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OPINION

Deputy Threatens to Arrest Girl For Saying on Instagram She Had COVID-19

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AP Photo/Gerald Herbert

An Oxford, Wis. girl who doctors say more than likely contracted the coronavirus was threatened with arrest if she didn’t remove her Instagram post about her struggles with the disease, according to the Wisconsin Institute for Law & Liberty (WILL).

WILL says it sent letters to Marquette County Sheriff Joseph Konrath and Westfield School District Administrator Robert Meicher demanding an apology for their alleged violations of Amyiah Cohoon’s First Amendment rights. The Milwaukee-based public interest law firm is representing the girl and her parents, Rick and Angela Cohoon.

A Marquette County Sheriff’s deputy on March 27 threatened to cite or jail Amyiah or her parents if she did not remove the social network post indicating she was recovering from COVID-19, according to WILL.

Amyiah developed a severe respiratory illness in March after a spring break trip to Florida, the press release noted. Doctors at Divine Savior Hospital in Portage indicated to the Cohoons that their daughter likely had COVID-19 but could not be tested due to the testing criteria at the time.

She was sent home with instructions to strictly self-quarantine but ended up in the hospital three days later after symptoms worsened. She tested negative for COVID-19 in Madison, but doctors suggested she likely had the virus but had missed the testing window, according to WILL.

While in the hospital, Amyiah posted to Instagram that she was recovering from COVID-19.

“Westfield School District officials then swung into action to tell district parents that Amyiah was not telling the truth about her COVID-19 experience and complained to the Marquette County Sheriff,” WILL’s press release stated.  

On March 27, a Marquette County Sheriff patrol sergeant was dispatched to the Cohoons’ home to demand the Instagram post be removed or face arrest for disorderly conduct. The Instagram posts were removed after the threat from law enforcement.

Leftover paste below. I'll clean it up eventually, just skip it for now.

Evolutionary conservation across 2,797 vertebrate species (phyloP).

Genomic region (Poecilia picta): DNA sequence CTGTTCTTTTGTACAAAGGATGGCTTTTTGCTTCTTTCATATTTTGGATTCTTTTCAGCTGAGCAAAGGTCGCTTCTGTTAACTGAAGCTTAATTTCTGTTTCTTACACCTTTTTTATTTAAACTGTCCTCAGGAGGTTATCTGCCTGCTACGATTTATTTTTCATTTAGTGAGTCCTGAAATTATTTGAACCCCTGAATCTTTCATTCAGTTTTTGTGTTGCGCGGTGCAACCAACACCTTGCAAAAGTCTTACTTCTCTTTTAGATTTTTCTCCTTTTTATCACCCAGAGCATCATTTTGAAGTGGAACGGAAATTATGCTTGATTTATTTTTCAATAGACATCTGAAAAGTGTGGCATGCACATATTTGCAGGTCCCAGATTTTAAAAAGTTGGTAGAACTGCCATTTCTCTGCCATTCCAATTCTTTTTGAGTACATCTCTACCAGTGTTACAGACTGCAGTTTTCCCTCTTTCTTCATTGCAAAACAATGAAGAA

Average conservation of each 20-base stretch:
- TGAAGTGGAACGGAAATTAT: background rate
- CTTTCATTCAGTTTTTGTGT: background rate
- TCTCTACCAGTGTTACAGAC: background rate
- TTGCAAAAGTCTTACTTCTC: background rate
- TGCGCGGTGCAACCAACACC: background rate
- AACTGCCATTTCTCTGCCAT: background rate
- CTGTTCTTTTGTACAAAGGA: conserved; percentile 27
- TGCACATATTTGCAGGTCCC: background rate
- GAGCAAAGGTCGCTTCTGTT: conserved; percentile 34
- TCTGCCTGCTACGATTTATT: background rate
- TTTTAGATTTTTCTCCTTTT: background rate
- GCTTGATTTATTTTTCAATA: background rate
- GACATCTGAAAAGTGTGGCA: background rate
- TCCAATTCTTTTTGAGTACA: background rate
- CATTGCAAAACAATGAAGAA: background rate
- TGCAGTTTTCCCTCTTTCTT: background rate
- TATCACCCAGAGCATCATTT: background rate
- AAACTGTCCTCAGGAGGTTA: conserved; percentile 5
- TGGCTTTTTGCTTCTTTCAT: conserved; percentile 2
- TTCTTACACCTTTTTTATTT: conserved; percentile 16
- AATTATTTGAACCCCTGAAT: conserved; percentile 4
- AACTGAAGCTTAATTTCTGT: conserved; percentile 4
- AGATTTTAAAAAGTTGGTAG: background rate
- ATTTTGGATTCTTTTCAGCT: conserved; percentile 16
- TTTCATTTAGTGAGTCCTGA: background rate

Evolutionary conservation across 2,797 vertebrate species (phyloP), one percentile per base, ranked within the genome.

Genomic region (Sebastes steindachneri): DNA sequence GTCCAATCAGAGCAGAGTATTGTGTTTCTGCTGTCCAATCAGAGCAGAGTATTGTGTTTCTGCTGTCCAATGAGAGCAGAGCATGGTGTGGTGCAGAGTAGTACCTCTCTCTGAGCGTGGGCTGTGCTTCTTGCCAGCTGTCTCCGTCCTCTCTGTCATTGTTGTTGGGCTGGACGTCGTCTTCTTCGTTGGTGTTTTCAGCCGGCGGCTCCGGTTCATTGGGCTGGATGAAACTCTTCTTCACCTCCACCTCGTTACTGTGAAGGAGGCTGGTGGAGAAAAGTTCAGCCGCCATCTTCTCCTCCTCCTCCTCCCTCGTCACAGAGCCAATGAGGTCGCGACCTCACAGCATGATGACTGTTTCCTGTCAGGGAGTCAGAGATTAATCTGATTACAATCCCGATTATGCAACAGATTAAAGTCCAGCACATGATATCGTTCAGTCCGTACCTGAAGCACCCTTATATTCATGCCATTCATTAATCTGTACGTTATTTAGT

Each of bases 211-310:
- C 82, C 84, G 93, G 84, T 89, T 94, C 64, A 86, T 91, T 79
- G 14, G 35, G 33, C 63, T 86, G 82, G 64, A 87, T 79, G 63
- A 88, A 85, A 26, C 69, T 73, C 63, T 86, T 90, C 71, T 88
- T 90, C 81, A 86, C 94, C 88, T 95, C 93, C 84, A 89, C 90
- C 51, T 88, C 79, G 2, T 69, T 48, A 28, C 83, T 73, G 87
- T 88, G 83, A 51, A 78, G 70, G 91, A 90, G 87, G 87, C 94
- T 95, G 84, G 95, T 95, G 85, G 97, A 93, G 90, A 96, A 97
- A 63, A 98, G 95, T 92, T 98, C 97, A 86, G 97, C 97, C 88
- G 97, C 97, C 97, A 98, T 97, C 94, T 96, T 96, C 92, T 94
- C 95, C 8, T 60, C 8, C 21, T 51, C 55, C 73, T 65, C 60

Meicher, the school district’s administrator, included a section in his March 27 update describing the girl’s post as a “foolish means to get attention.”

“It was brought to my attention today that there was a rumor floating out there that one of our students contracted Covid-19 while on the band trip to Florida two weeks ago. Let me assure you there is NO truth to this. This was a foolish means to get attention and the source of the rumor has been addressed. This rumor had caught the attention of our Public Health Department and she was involved in putting a stop to this nonsense. In times like this, the last thing we need out there is misinformation," the administrator wrote.

Attempts to reach Meicher were not successful.

WILL’s demand letters require three specific actions to avoid a lawsuit:

  1. A written apology.
  2. Acknowledgment that the Cohoons have a First Amendment right to freely express themselves on social media, including the post they removed under threat.
  3. The Westfield School District remove a March 27 news update on the incident.

“School district officials and law enforcement used a public health emergency to overreact and violate the First Amendment rights of the Cohoons," WILL Deputy Counsel Luke Berg said. “During this unprecedented and challenging time, government officials cannot be allowed to trample civil liberties without the clearest justification.”

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